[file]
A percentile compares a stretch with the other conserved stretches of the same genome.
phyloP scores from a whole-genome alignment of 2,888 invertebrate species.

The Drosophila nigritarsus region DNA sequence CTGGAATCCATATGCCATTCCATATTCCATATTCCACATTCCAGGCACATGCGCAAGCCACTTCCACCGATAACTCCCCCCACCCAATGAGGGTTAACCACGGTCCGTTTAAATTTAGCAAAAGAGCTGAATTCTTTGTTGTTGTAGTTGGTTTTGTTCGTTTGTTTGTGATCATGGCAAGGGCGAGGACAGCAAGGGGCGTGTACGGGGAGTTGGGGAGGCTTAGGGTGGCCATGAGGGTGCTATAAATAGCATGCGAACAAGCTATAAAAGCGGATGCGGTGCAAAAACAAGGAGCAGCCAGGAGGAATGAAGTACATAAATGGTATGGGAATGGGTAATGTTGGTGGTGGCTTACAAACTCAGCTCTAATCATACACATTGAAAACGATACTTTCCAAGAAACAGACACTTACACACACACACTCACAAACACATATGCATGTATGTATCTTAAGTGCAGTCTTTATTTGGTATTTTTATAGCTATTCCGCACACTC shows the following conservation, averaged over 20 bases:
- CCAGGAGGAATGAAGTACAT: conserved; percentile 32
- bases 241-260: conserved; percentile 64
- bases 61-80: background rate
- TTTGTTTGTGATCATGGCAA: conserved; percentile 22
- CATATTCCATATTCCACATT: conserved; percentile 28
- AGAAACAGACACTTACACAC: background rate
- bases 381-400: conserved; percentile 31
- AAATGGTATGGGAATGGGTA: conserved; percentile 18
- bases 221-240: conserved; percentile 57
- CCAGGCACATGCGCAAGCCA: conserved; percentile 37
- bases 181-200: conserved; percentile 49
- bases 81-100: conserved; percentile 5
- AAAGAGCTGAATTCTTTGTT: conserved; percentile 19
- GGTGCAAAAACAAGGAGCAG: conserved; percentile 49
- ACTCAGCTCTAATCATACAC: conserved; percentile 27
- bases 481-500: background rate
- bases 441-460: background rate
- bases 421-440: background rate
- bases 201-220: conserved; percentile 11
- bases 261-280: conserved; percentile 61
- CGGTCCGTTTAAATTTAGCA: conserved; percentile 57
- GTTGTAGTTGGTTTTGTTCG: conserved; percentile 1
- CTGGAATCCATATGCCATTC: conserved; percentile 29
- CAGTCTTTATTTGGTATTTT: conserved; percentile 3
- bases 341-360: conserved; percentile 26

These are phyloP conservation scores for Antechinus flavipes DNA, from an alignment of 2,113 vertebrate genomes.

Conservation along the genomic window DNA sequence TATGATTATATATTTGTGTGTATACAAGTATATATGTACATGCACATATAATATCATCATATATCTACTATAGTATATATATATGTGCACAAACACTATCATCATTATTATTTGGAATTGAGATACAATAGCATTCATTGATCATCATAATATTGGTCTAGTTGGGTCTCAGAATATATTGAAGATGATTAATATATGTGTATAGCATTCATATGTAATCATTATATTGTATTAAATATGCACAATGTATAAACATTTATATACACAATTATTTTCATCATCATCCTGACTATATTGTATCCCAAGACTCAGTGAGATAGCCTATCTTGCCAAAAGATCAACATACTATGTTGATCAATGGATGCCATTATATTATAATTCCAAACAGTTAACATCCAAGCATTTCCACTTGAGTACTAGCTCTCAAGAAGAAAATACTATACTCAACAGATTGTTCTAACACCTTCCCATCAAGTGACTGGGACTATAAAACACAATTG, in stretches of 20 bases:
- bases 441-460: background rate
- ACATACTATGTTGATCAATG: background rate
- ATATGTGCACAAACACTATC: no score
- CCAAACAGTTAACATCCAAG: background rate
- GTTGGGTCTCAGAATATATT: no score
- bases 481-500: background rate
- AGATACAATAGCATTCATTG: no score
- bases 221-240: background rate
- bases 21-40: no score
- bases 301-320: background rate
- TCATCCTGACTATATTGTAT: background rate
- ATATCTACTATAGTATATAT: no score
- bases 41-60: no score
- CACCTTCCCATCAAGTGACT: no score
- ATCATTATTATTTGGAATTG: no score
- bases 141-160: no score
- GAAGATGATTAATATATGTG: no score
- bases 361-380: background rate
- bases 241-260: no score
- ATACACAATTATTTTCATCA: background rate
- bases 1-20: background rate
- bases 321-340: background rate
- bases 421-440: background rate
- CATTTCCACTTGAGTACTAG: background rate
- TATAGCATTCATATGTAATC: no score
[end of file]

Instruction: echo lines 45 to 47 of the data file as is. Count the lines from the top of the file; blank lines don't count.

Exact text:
- ATCATTATTATTTGGAATTG: no score
- bases 141-160: no score
- GAAGATGATTAATATATGTG: no score